Today sees the publication of the economic output and growth figures for the UK for the second quarter of 2016 and thus will let us know how we did in the first quarter of 2016. We may even get a brief glimpse of post Brexit referendum UK but it will be barely a glimpse because a lot of the data for the third month in the GDP (Gross Domestic Product) preliminary report is estimated. That is a function of the UK being relatively quick in its production of GDP numbers and no doubt many of you will be thinking that especially this time around it might have been wise to take a little longer for a more complete picture.
Real Wages in the UK
One of the main themes of my work has received some new data and something of an airing in the media this morning. For newer readers it is that real wages in the UK have fallen considerably in the credit crunch era and this followed a period of slowing growth for them. This contrasted to strong growth in the past. These ch-ch-changes were of course missed by the economic models up in their Ivory Towers who continued to forecast real wage growth of around 2% per annum which may have been true for their writers and authors but not for the rest of the economy. If you want to know why they (Bank of England, OBR etc ) have been so consistently wrong that is perhaps the best place to start.
The Trades Union Congress or TUC has looked at OECD ( Organisation for Economic Cooperation and Development) data and concluded this.
The decline in UK real wages since the pre-crisis peak is the most severe in the OECD, equal only to Greece. Both countries saw declines of 10.4% per cent between 2007 Q4 and 2015 Q4. Apart from Portugal, all other OECD countries saw real wage increases, albeit mostly modest ones.
There is an interesting counterpoint to this which makes one think of old theories about a Phillips Curve style relationship between (real) wages and employment.
At the time their UK release contrasted a strong employment performance with weak earnings growth. The employment rate is at a record level, some 5 percentage points above the OECD average. On the other hand real wages “fell by more than 10% after 2007”
Sarah O’Connor in the Financial Times puts it another way.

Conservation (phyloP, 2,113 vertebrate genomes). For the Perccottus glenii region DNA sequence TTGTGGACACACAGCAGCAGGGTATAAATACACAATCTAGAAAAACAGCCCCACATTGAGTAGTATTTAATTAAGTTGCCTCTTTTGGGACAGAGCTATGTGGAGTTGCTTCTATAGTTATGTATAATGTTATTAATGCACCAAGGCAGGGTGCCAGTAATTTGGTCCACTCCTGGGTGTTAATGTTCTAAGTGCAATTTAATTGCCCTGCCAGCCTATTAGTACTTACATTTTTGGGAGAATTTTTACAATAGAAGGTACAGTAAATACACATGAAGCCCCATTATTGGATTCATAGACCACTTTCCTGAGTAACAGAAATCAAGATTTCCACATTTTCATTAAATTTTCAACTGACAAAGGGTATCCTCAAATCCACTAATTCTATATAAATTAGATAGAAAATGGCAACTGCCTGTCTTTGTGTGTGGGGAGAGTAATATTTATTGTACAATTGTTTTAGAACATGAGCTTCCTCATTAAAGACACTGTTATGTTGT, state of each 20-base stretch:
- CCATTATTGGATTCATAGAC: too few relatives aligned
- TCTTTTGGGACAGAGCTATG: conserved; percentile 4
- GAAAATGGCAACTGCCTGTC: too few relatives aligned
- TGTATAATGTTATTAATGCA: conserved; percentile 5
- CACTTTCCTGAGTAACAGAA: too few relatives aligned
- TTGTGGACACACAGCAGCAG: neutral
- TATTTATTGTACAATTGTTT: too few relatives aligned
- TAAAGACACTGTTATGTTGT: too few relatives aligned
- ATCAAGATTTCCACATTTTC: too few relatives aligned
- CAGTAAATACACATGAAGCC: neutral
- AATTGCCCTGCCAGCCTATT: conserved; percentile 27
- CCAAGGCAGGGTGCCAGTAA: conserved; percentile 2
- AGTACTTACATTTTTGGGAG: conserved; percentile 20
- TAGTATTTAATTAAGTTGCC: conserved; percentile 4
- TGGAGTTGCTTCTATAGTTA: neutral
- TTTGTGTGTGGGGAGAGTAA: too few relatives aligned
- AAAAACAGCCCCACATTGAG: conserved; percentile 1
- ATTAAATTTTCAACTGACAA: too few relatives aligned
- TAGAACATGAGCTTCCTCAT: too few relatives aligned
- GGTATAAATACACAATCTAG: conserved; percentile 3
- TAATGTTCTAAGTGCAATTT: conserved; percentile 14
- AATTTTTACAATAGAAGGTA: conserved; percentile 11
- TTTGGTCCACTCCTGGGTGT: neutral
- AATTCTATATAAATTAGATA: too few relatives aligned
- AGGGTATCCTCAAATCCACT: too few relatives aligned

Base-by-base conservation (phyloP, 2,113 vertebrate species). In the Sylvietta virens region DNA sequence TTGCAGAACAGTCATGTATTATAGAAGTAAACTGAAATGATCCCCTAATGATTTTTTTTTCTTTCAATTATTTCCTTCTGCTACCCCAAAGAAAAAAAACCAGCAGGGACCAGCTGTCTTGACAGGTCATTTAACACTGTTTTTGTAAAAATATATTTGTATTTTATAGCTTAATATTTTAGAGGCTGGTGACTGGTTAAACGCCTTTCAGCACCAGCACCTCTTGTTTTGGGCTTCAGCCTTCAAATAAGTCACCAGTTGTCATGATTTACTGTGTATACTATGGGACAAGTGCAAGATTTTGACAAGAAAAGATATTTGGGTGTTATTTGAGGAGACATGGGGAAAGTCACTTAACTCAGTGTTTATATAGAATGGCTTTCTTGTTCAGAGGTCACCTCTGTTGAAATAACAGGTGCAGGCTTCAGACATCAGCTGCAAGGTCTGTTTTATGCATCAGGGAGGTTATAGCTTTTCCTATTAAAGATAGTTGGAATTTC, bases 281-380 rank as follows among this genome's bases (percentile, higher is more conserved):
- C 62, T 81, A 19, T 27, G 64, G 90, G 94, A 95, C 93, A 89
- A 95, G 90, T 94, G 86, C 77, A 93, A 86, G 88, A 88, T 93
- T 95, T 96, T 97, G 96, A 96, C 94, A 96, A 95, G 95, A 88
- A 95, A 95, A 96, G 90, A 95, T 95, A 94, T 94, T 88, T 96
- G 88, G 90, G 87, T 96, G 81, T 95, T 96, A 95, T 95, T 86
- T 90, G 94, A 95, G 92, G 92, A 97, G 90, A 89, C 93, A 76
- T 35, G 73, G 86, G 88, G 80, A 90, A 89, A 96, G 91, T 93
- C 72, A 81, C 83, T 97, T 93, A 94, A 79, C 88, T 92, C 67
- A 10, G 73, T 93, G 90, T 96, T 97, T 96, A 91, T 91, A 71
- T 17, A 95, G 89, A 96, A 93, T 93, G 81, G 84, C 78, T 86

The figures expose another side of Britain’s so-called “jobs miracle”its record employment rate of 74.4 per cent has come at the cost of lower real pay.
If you look at the OECD report on the UK it tells us this.
The disappointing growth in real wages partly reflects weak labour productivity growth of only 2% from 2010 to 2015, the smallest increase in the OECD after Hungary, Italy and Greece.
Also they give a potential reason.
This may be linked to the growth in jobs with low-hours and intermittent work.
The UK real wages data presented by the OECD is different to the official data which the FT has kindly reproduced for us.
the UK’s real-wage data; the latter suggest wages fell by a more modest 4.5 per cent between 2007 and 2015.
Okay and the differences between the calculations are? From the TUC.
Note that the OECD derive real wages from national accounts information, dividing total wages by hours worked and putting into real terms with the household consumption deflator. These can differ from those based on average weekly earnings and CPI inflation that tend to be used in the UK.
Well not can as they have differed here by quite a bit.
If we look at the overall picture I would take a lot of convincing that UK real wages have fallen by the same amount as in Greece as when I recall looking at the latter they had fallen by around a quarter. But we have been reminded that rather than a miracle the UK seems to have traded real wage growth for jobs growth. If we look back this is something economists wanted but of course they will have all forgotten/redacted that now.